Darrell Reid may yet return next year, and Elvis Dumervil, Matthew Willis and LenDale White will, too. Four more young veterans with experience and some talent - in the cases of Doom and Willis, a lot of talent. Reid is a special-teams ace who can fill in at LB (but probably won’t be in the standard rotation) and White will have another, perhaps a last, chance to prove that he can contribute and maintain his attitude.
The Broncos' run defense has been horrible, the linebacking corp has been hard hit by injuries, and the lack of a consistent pass rush puts way too much strain on the secondary, which has also been hit by the team’s injury bug. The struggles are also, obviously, due in great part to the non-presence of last year’s sackmaster Dumervil. His contract assures Broncos fans that Denver’s ability to rush the passer is going to be improved upon his return. If you can rush the passer, you can force a team to run. The difference here is that Denver will know that the opposing team is going to run; now they have to stop it. This coming offseason, they can make changes appropriately. How?
I believe that Denver is on the way to achieving that. If the season ended right now, they would chose 5th in the 2011 Draft. That means high picks in each round, not just the first. They don’t have a ton of draft picks right now, but if they are still at or close to position 5 when the season ends, look for McX to be wheeling and dealing to change that. Denver has gone longer without a top 10 pick than any team in the game. That - and a lot of bad drafting by Mike Shanahan (to go with his FA fliers) and some questionable choices by McX have all been factors in the team’s troubles. This is their best chance to change things.
The defensive front 7 is one place to start - The DL is my first choice, and the safety position will also need attention. Brian Dawkins seems less effective so far this year, injuries and all. If that signifies the beginning of his slowing beyond his powerful self-will’s ability to keep him playing at a high level, Denver has options waiting. If Darcel McBath steps up, that only leaves David Bruton as a backup. Another safety will be needed. So will another CB, unless Syd’Quan Thompson shows that he’s able to handle the nickel. Nate Jones is an improvement, but he was a backup for most of his career for good reason and I’ve seen him be a step slow on too many plays. He’ll be able to fill in where needed for a couple of more years, but Denver needs to obtain or develop top people.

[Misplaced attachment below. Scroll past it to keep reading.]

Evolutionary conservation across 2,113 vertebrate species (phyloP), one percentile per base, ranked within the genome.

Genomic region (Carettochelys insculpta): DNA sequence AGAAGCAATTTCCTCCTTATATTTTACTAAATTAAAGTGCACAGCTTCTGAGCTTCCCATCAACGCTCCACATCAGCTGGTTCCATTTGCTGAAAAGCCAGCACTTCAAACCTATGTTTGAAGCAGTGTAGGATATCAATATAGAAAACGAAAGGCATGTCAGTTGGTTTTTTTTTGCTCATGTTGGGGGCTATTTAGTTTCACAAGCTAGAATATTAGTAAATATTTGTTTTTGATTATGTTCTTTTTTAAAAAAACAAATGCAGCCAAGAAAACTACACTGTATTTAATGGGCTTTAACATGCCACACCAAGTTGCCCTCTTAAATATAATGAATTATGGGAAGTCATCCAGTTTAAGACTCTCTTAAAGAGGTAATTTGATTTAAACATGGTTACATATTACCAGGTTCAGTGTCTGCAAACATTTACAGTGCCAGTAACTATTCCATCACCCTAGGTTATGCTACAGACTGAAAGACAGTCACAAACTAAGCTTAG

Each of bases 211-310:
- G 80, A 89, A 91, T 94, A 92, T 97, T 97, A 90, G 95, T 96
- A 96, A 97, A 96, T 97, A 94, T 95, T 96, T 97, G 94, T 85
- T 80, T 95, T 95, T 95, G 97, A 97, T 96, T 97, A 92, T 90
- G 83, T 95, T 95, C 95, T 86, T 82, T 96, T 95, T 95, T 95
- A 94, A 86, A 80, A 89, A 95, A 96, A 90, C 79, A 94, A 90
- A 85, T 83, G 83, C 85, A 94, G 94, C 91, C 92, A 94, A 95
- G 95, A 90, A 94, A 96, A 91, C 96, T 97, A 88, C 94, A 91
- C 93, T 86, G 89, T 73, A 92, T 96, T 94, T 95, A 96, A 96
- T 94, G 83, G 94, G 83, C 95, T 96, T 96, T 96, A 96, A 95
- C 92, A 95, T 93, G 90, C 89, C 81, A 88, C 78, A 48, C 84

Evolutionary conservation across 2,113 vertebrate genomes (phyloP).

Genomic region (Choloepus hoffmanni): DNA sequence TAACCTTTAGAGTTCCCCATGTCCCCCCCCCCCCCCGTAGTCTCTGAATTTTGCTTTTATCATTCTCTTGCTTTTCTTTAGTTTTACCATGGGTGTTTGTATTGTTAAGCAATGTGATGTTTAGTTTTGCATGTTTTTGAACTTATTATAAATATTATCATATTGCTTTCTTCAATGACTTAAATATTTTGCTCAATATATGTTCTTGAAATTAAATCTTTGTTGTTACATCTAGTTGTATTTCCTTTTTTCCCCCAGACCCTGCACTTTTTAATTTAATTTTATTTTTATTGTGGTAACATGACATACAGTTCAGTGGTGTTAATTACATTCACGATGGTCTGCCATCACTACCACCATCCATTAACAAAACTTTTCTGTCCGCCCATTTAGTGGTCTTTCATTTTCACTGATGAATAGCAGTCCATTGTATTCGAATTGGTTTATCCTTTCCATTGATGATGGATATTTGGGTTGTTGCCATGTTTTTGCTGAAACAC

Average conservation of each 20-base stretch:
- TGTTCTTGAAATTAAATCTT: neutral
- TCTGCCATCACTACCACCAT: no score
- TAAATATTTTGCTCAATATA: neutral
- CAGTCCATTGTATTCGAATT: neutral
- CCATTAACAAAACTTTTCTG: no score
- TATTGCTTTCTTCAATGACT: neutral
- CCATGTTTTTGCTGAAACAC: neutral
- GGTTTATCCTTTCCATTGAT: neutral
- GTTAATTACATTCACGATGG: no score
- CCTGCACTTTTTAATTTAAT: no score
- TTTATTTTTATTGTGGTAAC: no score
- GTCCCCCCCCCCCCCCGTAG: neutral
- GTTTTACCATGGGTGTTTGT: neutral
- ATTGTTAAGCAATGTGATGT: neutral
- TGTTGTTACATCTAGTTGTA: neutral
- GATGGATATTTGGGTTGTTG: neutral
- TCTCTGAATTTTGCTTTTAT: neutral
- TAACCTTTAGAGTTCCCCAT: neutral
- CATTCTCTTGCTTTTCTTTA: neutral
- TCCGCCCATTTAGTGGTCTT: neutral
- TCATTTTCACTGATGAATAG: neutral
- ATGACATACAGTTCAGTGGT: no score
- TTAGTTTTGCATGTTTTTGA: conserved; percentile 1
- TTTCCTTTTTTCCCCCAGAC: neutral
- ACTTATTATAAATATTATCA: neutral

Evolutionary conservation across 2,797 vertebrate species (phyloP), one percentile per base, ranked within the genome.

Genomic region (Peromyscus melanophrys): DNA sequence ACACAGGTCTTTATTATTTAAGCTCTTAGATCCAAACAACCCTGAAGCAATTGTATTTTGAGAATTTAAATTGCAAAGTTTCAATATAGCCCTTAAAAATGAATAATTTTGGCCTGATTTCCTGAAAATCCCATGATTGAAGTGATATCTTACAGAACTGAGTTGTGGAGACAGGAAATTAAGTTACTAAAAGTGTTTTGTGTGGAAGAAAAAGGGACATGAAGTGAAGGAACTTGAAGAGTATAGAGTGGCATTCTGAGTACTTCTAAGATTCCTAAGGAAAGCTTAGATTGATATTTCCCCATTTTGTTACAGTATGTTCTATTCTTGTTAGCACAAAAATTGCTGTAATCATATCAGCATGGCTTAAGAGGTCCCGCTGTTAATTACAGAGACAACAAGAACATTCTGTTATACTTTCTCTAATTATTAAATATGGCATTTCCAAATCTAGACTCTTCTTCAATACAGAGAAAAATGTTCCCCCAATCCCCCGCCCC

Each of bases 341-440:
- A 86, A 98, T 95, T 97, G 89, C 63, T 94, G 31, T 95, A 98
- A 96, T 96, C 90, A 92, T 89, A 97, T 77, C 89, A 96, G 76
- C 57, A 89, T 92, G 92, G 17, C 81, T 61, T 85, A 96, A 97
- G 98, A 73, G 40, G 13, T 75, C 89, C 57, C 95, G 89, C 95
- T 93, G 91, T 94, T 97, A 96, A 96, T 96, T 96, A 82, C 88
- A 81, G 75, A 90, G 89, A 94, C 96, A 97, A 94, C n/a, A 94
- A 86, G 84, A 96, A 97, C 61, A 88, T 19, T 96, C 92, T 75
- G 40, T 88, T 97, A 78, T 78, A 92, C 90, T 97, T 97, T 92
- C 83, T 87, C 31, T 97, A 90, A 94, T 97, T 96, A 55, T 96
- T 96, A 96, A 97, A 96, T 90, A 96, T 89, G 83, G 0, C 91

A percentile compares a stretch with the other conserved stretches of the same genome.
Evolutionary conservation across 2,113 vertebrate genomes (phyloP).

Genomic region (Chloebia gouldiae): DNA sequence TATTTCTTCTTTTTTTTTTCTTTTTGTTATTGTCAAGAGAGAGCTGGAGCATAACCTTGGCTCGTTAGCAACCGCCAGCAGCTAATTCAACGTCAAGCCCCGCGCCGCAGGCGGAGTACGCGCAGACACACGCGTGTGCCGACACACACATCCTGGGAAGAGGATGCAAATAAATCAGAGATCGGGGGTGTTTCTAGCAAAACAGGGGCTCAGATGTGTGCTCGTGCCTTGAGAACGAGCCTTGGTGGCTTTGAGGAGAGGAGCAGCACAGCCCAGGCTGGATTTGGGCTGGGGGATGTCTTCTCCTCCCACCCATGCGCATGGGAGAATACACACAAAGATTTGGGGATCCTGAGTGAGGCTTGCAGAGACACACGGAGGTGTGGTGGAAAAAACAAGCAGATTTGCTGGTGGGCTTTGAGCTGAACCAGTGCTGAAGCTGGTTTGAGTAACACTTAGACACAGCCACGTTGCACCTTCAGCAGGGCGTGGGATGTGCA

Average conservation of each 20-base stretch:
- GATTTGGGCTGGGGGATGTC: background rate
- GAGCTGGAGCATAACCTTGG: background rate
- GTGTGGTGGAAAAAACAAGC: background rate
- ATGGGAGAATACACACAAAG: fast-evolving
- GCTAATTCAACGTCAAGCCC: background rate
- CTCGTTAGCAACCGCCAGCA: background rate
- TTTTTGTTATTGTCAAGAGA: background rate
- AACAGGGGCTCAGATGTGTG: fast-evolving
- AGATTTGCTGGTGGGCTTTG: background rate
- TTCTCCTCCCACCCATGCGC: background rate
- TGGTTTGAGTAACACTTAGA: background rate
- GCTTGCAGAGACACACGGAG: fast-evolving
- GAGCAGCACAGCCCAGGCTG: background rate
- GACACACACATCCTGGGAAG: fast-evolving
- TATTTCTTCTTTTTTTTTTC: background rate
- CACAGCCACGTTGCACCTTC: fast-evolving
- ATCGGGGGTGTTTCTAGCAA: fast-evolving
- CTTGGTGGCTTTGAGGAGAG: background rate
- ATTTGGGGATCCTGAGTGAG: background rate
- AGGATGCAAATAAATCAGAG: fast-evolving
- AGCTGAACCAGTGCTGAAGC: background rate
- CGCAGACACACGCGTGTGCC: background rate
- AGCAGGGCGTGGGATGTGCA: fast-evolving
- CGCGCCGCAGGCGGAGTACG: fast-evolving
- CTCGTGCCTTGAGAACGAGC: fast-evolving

As I said above, Pitt tends to live in the opposing offense’s backfield. Whether run or pass - that makes anything far more difficult for the offense. Denver has a better DL than they have in years, which isn’t saying much. Jamal Williams has been a disappointment, if not a totally unexpected one. Another DE and a young NT (even if Kevin Vickerson or Justin Bannan take that role over) are essential. I’d prefer Ronald Fields at DE - he seems more comfortable there, and at 29, I think that he’s best settling in as much as possible, except for when the team runs a 40 front. Ryan McBean needs to recover his level of play or he won’t be around in 2011.
The Offensive Line Fix
The OL is actually in pretty good shape. We need a healthy Ryan Harris or another top RT. Zane Beadles needs to move to LG, and better backups would really help. Otherwise, it’s just an issue of time.
I noted this week something that I found on SI.com. Several of the better GMs around the league have commented to one of the writers that a starting lineup (from left to right) of Ryan Clady, Beadles, JD Walton, Chris Kuper and Harris would, with some experience, be one of the best in the league. It’s worth thinking about. Dreaming about, drooling about...it all starts with the OL - and has since Jim Thorpe was running the single wing back in 1915, and even before.
Fixing the Run